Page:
Thursday, March 27, 2008

Seriously...is this a terrorist weapon?

Every time that I think that TSA can't possibly get any dumber, its employees top themselves. Case in point, Woman told to remove nipple rings for SoCal flight:
A TSA agent told a woman she would have to remove her nipple rings if she wanted to pass the security checkpoint. The woman has retained Gloria Allred as her attorney.
A woman was forced by the Transportation Security Administration to remove her nipple rings before she was allowed to board a flight, an attorney said on Thursday.
"The woman was given a pair of pliers in order to remove the rings in her nipples," said Los Angeles attorney Gloria Allred. "The rings had been in her nipples for many years."
Link
Tip o' the hat to Madman in the Marketplace over at Marisacat's place. His comment of course is priceless:
I feel sorry for someone wearing a Prince Albert.
Indeed. By the way, the image above will give you an idea of what nipple rings would look like, on the off chance that you hadn't seen any before. Nipple rings look like a real threat, eh? Do you feel safer knowing that TSA agents would require passengers to remove nipple rings prior to boarding your next flight? I have never had any kind words for the US approach to airport "security" and consider TSA to be at best a very bad joke. Its only real purpose is to make the government look like it's "doing something" when in reality it only serves to keep up a climate of paranoia in order to presumably keep the "great unwashed masses" submissive. Reminds me of an essay by Bruce Schneier on the war on the unexpected:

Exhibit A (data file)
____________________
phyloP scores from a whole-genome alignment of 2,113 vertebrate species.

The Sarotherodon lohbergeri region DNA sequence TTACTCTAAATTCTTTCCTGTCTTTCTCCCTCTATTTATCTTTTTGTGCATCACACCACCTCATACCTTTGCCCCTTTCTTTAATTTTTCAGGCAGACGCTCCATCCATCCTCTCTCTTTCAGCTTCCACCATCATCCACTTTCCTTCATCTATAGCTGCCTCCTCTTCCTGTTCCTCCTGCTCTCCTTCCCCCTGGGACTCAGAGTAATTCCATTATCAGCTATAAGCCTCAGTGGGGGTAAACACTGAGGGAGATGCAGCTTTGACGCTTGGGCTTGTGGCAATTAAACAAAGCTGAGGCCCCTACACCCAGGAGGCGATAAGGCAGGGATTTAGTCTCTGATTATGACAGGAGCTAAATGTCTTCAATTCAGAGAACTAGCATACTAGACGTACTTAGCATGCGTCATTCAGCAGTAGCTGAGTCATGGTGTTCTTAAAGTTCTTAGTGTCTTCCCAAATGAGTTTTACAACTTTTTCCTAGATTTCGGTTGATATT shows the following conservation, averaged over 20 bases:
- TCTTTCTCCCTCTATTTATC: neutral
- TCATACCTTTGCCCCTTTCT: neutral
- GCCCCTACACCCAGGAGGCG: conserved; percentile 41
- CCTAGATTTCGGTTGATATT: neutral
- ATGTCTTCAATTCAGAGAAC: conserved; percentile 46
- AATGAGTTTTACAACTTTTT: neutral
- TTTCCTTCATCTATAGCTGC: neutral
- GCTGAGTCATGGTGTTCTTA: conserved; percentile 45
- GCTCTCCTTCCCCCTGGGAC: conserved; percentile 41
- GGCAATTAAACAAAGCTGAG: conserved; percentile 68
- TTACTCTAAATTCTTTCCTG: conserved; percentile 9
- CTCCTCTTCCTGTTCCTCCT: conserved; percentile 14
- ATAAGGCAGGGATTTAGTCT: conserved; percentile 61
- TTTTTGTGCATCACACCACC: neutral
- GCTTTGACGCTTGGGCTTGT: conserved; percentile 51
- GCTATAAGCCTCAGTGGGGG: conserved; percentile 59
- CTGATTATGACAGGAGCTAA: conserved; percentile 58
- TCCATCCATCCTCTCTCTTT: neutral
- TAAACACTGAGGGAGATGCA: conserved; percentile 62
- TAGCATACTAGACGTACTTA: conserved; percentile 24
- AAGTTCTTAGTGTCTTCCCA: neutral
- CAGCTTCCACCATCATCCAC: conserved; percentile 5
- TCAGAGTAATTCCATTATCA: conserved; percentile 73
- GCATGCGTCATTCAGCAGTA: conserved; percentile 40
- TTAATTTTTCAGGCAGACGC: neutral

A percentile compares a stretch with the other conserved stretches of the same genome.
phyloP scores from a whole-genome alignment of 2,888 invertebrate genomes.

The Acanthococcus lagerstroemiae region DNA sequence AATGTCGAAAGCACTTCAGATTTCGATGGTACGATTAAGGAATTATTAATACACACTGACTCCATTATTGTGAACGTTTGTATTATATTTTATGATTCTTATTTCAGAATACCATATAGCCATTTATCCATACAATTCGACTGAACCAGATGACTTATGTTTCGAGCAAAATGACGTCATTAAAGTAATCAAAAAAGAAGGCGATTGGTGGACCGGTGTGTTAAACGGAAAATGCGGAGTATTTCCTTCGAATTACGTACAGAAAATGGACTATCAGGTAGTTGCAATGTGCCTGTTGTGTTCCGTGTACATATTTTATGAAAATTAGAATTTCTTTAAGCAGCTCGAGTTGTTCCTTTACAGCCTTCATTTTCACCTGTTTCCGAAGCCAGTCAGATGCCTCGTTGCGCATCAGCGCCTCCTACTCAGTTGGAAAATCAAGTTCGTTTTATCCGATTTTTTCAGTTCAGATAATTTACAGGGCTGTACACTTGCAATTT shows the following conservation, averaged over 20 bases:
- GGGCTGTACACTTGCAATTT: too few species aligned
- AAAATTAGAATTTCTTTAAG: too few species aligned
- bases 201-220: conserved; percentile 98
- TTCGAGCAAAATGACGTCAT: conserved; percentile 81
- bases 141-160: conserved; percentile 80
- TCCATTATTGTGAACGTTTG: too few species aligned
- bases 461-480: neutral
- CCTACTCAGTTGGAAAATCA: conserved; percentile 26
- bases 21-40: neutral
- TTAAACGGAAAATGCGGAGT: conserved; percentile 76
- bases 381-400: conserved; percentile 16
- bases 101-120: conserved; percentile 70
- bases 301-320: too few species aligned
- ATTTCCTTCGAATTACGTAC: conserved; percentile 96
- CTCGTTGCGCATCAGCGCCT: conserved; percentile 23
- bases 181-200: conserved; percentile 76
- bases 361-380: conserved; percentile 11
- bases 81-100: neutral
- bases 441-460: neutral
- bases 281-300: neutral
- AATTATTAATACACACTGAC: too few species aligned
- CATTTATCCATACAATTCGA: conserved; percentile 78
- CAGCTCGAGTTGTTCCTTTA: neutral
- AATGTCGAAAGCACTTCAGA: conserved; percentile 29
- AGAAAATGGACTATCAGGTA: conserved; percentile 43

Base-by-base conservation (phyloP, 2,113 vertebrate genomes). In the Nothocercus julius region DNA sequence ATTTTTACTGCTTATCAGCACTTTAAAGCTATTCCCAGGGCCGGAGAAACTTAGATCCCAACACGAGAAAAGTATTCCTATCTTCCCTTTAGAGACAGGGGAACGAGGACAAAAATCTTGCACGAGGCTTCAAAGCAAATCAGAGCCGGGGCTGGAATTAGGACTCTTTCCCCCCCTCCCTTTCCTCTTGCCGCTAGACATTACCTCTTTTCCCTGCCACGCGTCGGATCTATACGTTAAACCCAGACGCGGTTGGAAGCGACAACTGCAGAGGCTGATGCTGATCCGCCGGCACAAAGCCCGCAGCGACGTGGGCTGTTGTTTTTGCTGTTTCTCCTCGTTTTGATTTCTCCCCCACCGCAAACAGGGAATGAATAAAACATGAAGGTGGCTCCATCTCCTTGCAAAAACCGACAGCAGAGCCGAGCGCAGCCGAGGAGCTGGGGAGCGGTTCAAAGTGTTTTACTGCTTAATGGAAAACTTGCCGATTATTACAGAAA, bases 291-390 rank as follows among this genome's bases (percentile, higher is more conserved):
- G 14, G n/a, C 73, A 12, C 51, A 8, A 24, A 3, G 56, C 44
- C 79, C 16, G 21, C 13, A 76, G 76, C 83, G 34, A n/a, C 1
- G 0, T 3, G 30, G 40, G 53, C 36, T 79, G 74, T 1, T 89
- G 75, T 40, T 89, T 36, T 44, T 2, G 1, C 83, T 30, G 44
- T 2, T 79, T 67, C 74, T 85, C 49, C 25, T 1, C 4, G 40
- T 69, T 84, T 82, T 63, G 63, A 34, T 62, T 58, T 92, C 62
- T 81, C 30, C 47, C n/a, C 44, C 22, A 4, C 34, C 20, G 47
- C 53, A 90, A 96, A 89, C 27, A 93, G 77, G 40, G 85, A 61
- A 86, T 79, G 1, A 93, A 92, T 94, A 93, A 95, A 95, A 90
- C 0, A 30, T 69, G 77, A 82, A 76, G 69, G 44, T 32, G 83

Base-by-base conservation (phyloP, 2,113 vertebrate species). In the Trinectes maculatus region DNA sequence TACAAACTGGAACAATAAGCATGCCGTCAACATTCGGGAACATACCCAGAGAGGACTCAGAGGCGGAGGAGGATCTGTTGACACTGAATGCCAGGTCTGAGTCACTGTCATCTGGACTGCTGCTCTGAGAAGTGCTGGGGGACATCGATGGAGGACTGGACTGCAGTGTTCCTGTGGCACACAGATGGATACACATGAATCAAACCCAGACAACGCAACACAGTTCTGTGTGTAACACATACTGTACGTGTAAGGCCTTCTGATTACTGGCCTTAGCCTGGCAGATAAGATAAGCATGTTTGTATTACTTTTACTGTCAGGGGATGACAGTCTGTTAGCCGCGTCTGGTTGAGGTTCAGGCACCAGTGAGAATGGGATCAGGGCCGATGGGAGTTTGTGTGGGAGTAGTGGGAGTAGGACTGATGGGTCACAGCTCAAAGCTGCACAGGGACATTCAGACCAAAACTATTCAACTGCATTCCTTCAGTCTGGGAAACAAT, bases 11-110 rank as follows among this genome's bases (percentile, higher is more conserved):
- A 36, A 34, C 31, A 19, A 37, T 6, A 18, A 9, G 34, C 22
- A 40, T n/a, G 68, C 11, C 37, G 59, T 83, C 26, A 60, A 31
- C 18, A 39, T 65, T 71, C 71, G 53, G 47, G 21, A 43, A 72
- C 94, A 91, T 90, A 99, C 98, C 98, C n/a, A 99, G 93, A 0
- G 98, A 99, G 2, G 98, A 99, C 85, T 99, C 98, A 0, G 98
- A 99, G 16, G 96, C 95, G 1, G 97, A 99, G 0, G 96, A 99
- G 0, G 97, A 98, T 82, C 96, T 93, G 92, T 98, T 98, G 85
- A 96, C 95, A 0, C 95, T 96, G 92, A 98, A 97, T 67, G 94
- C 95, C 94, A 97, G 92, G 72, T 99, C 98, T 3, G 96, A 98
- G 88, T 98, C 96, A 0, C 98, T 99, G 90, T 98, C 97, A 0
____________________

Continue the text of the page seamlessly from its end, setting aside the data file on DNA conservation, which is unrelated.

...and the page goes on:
We've opened up a new front on the war on terror. It's an attack on the unique, the unorthodox, the unexpected; it's a war on different. If you act different, you might find yourself investigated, questioned, and even arrested -- even if you did nothing wrong, and had no intention of doing anything wrong. The problem is a combination of citizen informants and a CYA attitude among police that results in a knee-jerk escalation of reported threats.

This isn't the way counterterrorism is supposed to work, but it's happening everywhere. It's a result of our relentless campaign to convince ordinary citizens that they're the front line of terrorism defense. "If you see something, say something" is how the ads read in the New York City subways. "If you suspect something, report it" urges another ad campaign in Manchester, UK. The Michigan State Police have a seven-minute video. Administration officials from then-attorney general John Ashcroft to DHS Secretary Michael Chertoff to President Bush have asked us all to report any suspicious activity.
[snip]
Watch how it happens. Someone sees something, so he says something. The person he says it to -- a policeman, a security guard, a flight attendant -- now faces a choice: ignore or escalate. Even though he may believe that it's a false alarm, it's not in his best interests to dismiss the threat. If he's wrong, it'll cost him his career. But if he escalates, he'll be praised for "doing his job" and the cost will be borne by others. So he escalates. And the person he escalates to also escalates, in a series of CYA decisions. And before we're done, innocent people have been arrested, airports have been evacuated, and hundreds of police hours have been wasted.